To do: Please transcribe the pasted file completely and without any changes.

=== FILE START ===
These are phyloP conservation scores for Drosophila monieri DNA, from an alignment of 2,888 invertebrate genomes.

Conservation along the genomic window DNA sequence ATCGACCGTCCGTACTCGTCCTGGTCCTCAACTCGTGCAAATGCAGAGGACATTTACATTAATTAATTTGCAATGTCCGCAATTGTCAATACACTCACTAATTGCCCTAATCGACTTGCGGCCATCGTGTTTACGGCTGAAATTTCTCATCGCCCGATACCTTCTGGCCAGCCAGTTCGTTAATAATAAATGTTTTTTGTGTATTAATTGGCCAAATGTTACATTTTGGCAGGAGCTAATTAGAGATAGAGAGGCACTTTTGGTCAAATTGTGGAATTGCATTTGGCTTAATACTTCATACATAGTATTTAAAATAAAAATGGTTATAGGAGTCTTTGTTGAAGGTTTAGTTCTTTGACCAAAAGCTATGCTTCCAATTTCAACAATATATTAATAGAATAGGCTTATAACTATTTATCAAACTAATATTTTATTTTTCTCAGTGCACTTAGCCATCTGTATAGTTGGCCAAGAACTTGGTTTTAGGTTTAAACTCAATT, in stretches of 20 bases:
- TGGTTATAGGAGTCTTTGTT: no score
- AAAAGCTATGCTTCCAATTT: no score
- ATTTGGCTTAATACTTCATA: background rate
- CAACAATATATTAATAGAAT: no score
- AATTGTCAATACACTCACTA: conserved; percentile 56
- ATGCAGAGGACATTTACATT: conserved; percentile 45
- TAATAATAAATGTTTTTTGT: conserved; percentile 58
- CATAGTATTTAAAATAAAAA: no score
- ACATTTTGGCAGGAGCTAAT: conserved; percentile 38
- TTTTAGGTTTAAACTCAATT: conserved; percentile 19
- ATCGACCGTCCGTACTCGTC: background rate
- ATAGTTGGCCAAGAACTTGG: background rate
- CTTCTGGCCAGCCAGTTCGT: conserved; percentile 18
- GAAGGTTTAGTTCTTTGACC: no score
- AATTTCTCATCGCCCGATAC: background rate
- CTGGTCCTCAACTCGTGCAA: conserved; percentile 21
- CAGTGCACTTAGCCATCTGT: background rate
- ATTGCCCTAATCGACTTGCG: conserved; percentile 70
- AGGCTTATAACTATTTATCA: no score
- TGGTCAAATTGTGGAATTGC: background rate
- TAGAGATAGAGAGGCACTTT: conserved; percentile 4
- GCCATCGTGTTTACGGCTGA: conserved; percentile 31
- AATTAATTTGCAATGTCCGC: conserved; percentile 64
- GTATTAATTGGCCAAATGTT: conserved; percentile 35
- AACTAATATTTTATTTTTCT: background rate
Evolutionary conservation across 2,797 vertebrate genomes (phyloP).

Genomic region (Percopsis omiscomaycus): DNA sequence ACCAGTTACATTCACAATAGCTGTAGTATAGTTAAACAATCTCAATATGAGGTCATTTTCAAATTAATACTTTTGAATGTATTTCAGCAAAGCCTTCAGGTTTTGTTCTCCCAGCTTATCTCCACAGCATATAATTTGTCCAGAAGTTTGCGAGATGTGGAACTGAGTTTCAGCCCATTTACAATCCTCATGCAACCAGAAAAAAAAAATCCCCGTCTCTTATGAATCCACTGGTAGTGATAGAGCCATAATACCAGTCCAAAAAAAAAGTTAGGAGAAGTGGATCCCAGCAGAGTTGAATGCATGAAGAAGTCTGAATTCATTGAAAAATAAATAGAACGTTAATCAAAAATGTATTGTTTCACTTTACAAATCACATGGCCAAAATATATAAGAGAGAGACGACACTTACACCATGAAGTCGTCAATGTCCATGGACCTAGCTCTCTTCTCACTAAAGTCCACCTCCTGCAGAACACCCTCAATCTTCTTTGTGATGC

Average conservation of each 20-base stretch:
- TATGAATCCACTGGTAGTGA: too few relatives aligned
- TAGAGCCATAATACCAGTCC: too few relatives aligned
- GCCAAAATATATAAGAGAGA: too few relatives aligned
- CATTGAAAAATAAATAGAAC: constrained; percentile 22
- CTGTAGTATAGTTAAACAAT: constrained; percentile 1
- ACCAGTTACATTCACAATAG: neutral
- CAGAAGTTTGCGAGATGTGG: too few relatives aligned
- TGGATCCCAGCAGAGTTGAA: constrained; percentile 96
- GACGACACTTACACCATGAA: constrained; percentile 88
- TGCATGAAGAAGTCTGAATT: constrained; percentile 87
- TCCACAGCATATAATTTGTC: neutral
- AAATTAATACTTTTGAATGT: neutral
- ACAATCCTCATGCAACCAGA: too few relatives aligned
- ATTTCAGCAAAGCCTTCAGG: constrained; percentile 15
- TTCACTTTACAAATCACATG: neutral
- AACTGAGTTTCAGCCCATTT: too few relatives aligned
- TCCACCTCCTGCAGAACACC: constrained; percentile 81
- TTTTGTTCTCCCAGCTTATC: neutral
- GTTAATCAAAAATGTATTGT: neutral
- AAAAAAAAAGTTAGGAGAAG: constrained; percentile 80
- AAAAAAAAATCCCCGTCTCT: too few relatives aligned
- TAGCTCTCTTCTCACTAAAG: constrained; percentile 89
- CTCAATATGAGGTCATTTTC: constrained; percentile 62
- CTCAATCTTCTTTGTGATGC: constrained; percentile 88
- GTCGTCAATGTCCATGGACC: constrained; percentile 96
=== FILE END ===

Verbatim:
These are phyloP conservation scores for Drosophila monieri DNA, from an alignment of 2,888 invertebrate genomes.

Conservation along the genomic window DNA sequence ATCGACCGTCCGTACTCGTCCTGGTCCTCAACTCGTGCAAATGCAGAGGACATTTACATTAATTAATTTGCAATGTCCGCAATTGTCAATACACTCACTAATTGCCCTAATCGACTTGCGGCCATCGTGTTTACGGCTGAAATTTCTCATCGCCCGATACCTTCTGGCCAGCCAGTTCGTTAATAATAAATGTTTTTTGTGTATTAATTGGCCAAATGTTACATTTTGGCAGGAGCTAATTAGAGATAGAGAGGCACTTTTGGTCAAATTGTGGAATTGCATTTGGCTTAATACTTCATACATAGTATTTAAAATAAAAATGGTTATAGGAGTCTTTGTTGAAGGTTTAGTTCTTTGACCAAAAGCTATGCTTCCAATTTCAACAATATATTAATAGAATAGGCTTATAACTATTTATCAAACTAATATTTTATTTTTCTCAGTGCACTTAGCCATCTGTATAGTTGGCCAAGAACTTGGTTTTAGGTTTAAACTCAATT, in stretches of 20 bases:
- TGGTTATAGGAGTCTTTGTT: no score
- AAAAGCTATGCTTCCAATTT: no score
- ATTTGGCTTAATACTTCATA: background rate
- CAACAATATATTAATAGAAT: no score
- AATTGTCAATACACTCACTA: conserved; percentile 56
- ATGCAGAGGACATTTACATT: conserved; percentile 45
- TAATAATAAATGTTTTTTGT: conserved; percentile 58
- CATAGTATTTAAAATAAAAA: no score
- ACATTTTGGCAGGAGCTAAT: conserved; percentile 38
- TTTTAGGTTTAAACTCAATT: conserved; percentile 19
- ATCGACCGTCCGTACTCGTC: background rate
- ATAGTTGGCCAAGAACTTGG: background rate
- CTTCTGGCCAGCCAGTTCGT: conserved; percentile 18
- GAAGGTTTAGTTCTTTGACC: no score
- AATTTCTCATCGCCCGATAC: background rate
- CTGGTCCTCAACTCGTGCAA: conserved; percentile 21
- CAGTGCACTTAGCCATCTGT: background rate
- ATTGCCCTAATCGACTTGCG: conserved; percentile 70
- AGGCTTATAACTATTTATCA: no score
- TGGTCAAATTGTGGAATTGC: background rate
- TAGAGATAGAGAGGCACTTT: conserved; percentile 4
- GCCATCGTGTTTACGGCTGA: conserved; percentile 31
- AATTAATTTGCAATGTCCGC: conserved; percentile 64
- GTATTAATTGGCCAAATGTT: conserved; percentile 35
- AACTAATATTTTATTTTTCT: background rate
Evolutionary conservation across 2,797 vertebrate genomes (phyloP).

Genomic region (Percopsis omiscomaycus): DNA sequence ACCAGTTACATTCACAATAGCTGTAGTATAGTTAAACAATCTCAATATGAGGTCATTTTCAAATTAATACTTTTGAATGTATTTCAGCAAAGCCTTCAGGTTTTGTTCTCCCAGCTTATCTCCACAGCATATAATTTGTCCAGAAGTTTGCGAGATGTGGAACTGAGTTTCAGCCCATTTACAATCCTCATGCAACCAGAAAAAAAAAATCCCCGTCTCTTATGAATCCACTGGTAGTGATAGAGCCATAATACCAGTCCAAAAAAAAAGTTAGGAGAAGTGGATCCCAGCAGAGTTGAATGCATGAAGAAGTCTGAATTCATTGAAAAATAAATAGAACGTTAATCAAAAATGTATTGTTTCACTTTACAAATCACATGGCCAAAATATATAAGAGAGAGACGACACTTACACCATGAAGTCGTCAATGTCCATGGACCTAGCTCTCTTCTCACTAAAGTCCACCTCCTGCAGAACACCCTCAATCTTCTTTGTGATGC

Average conservation of each 20-base stretch:
- TATGAATCCACTGGTAGTGA: too few relatives aligned
- TAGAGCCATAATACCAGTCC: too few relatives aligned
- GCCAAAATATATAAGAGAGA: too few relatives aligned
- CATTGAAAAATAAATAGAAC: constrained; percentile 22
- CTGTAGTATAGTTAAACAAT: constrained; percentile 1
- ACCAGTTACATTCACAATAG: neutral
- CAGAAGTTTGCGAGATGTGG: too few relatives aligned
- TGGATCCCAGCAGAGTTGAA: constrained; percentile 96
- GACGACACTTACACCATGAA: constrained; percentile 88
- TGCATGAAGAAGTCTGAATT: constrained; percentile 87
- TCCACAGCATATAATTTGTC: neutral
- AAATTAATACTTTTGAATGT: neutral
- ACAATCCTCATGCAACCAGA: too few relatives aligned
- ATTTCAGCAAAGCCTTCAGG: constrained; percentile 15
- TTCACTTTACAAATCACATG: neutral
- AACTGAGTTTCAGCCCATTT: too few relatives aligned
- TCCACCTCCTGCAGAACACC: constrained; percentile 81
- TTTTGTTCTCCCAGCTTATC: neutral
- GTTAATCAAAAATGTATTGT: neutral
- AAAAAAAAAGTTAGGAGAAG: constrained; percentile 80
- AAAAAAAAATCCCCGTCTCT: too few relatives aligned
- TAGCTCTCTTCTCACTAAAG: constrained; percentile 89
- CTCAATATGAGGTCATTTTC: constrained; percentile 62
- CTCAATCTTCTTTGTGATGC: constrained; percentile 88
- GTCGTCAATGTCCATGGACC: constrained; percentile 96